Books: Paperbacks

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The Journalist by Harry Matthews, Dalkey Archive pounds 8.99. Harry Matthews was the only American member of OuLiPo (le Ouvroir de Litterature Potentielle), a Paris-based group of writers founded in 1961 by Raymond Queneau, and including Georges Perec and Italo Calvino. The group's raison d'etre was the study of "constrictive form", and Matthews went at it with a vengeance. The Journalist is the most accessible of this cult writer's works and in it his narrator is recovering from a breakdown. In an attempt to make sense of his life, he starts a journal. The result is psycho-slapstick taken to extremes: the daily events of his life are split into two categories: "A (verifiable) and B (subjective)", but these splinter into endless sub- divisions as his concern for order evolves into mania, and his journal gradually takes over his life. Wife, mistress, friends and colleagues recede into the background, and he fails to pick up on the bedroom farce that is being played around him. "I may be nuts," he concludes as the borders between life and literature blur. Matthews's acute sense of the absurd makes this a hilarious novel of mathematically calculated paranoia written with acidic insight and uncharacteristic opacity.

On Pilgrimage by Jennifer Lash, Bloomsbury pounds 6.99. In 1986, after 28 years of family life in which she raised seven children and wrote four novels, Jennifer Lash learned she had cancer. She decided to embark on a solitary pilgrimage through France to Santiago de Compostela. Her journey was arduous and full of pain, but, after years of caring for others, it led her back to her self: "Perhaps the interior way is the one that counts in the end. No journey can be more dark and difficult, unexpected and hazardous than that." But she also finds room for a variety of myths, legends, bones, springs, saints and fellow travellers, and is always ready to stop and contemplate the silence and spaces that surround them. On her return, she brought back the knowledge that: "It is not enough to seek and care; to pay lip service to all manner of ideals. Real witness is what counts." This is a moving account of her indomitable faith and enduring sense of awe.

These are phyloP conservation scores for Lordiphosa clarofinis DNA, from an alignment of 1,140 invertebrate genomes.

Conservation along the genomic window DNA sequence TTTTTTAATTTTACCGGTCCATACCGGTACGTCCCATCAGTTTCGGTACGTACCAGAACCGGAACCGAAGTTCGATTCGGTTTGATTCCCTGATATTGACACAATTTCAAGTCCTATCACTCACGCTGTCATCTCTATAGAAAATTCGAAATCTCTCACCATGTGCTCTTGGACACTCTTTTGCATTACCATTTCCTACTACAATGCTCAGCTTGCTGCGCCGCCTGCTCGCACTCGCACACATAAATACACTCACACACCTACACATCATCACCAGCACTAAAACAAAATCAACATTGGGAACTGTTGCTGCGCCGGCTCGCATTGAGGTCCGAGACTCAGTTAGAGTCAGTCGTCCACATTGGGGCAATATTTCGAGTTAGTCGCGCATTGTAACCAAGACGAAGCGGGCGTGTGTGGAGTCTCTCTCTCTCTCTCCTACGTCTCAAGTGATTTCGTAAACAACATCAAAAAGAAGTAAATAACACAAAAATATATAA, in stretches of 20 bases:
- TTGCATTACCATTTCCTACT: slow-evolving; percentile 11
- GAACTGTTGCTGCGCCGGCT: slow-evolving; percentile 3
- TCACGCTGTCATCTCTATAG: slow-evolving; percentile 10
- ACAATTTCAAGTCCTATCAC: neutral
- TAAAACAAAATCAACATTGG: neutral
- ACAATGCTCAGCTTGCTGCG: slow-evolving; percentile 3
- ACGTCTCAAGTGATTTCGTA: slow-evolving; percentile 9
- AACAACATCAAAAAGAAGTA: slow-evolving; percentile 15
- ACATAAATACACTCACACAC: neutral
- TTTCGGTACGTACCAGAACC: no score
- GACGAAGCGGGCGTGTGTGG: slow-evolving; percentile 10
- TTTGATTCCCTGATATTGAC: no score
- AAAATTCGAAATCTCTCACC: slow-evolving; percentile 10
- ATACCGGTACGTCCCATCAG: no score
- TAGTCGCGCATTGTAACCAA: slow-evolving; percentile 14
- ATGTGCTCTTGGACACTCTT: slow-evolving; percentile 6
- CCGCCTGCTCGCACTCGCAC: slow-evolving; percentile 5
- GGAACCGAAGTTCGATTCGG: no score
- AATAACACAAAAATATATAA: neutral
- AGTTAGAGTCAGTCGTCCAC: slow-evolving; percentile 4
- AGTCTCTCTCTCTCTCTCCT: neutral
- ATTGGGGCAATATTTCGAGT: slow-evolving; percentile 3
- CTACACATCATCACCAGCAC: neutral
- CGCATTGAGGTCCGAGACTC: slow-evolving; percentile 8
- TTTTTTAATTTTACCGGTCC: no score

The Letters of Sacco and Vanzetti by eds Gardner Jackson and Marion D Frankfurter, Penguin pounds 8.99. Nicola Sacco and Bartolomeo Vanzetti were immigrant anarchists who, in 1927, were electrocuted in Boston's State Prison for the held-up murder they had allegedly committed seven years before. Their executions ended the most controversial criminal case in American judicial history, and their letters represent one of the great personal documents of the 20th century. No credible evidence linked the two men to the crime, and for many, as John Dos Passos wrote, "There will never be any justice in American again." This collection was first published in 1928, and includes the kind of political rhetoric that inevitably provoked suspicion - "To progress, even a little, we have to destroy a world." But, at heart, they were idealists, and as Vanzetti declared: "Never in our full life could we hope to do such work for tolerance, for justice, for man's understanding of man as now we do by accident."

Raising Holy Hell by Bruce Olds, Quartet pounds 7. Religious fundamentalist, flagellant, family man and cold-blooded murderer, John Brown is a difficult American hero. An ardent campaigner for the abolition of slavery, he killed many innocent people but also became a martyr to the cause. Bruce Olds uses newspaper reports, presidential speeches, memoirs, scriptures and oral testimony to bring him back to life, and ensuring that different contexts are explored, and that the ambivalence of feeling towards him is retained. His son recalls that during one of his many whippings, his father demanded they change place: "He paid off the balance of my account. I, of course, had played the role of Sinful Mankind. He was the role of Christ." But Old's framework is only partly successful, as the fragmentary narrative fails to cohere and Brown's extraordinary story is lost in the melange. As an experiment in historical fiction, though, it is extremely effective.

The Soldiers' Tale: Bearing Witness to Modern War by Samuel Hynes, Pimlico pounds 10. Hynes has gathered stories about war written by those who fought in the two World Wars and Vietnam, as well as their victims. He chose these myth-generating conflicts because they have "given war the meaning it has" for this century's historians, and he chose personal memoirs over authorised accounts for their immediacy and unmediated humanity. In true soldierly fashion, the tone of these stories is blunt and unembellished, apart from the odd literary flourish from the likes of T E Lawrence. What Hynes tells us is the human tale of war, of men killing and being killed.

In 1916, the grand innovator of the abstract Kazimir Malevich asserted, 'Until now there was a realism of objects but not of painted units of colour ... Each form is free and individual. Each form is a world.' Thus freed from the conventions of how to represent nature, he explored Suprematism through dazzling combinations of pure colour. By 1928 he was questioning whether progress and modernity should be construed as reduction, and simplification.The re-appearance of the human form in paintings such as 'Torso: Half-Figure with a Pink Face', painted after Stalin's first five-year economic plan, reveals a mistrust of technology's increasing dominance and his belief in the necessity of human cooperation and interaction. Kazimir Malevich: The Climax of Disclosure by Ranier Crone and David Moos (Reaktion Books pounds 19.95).

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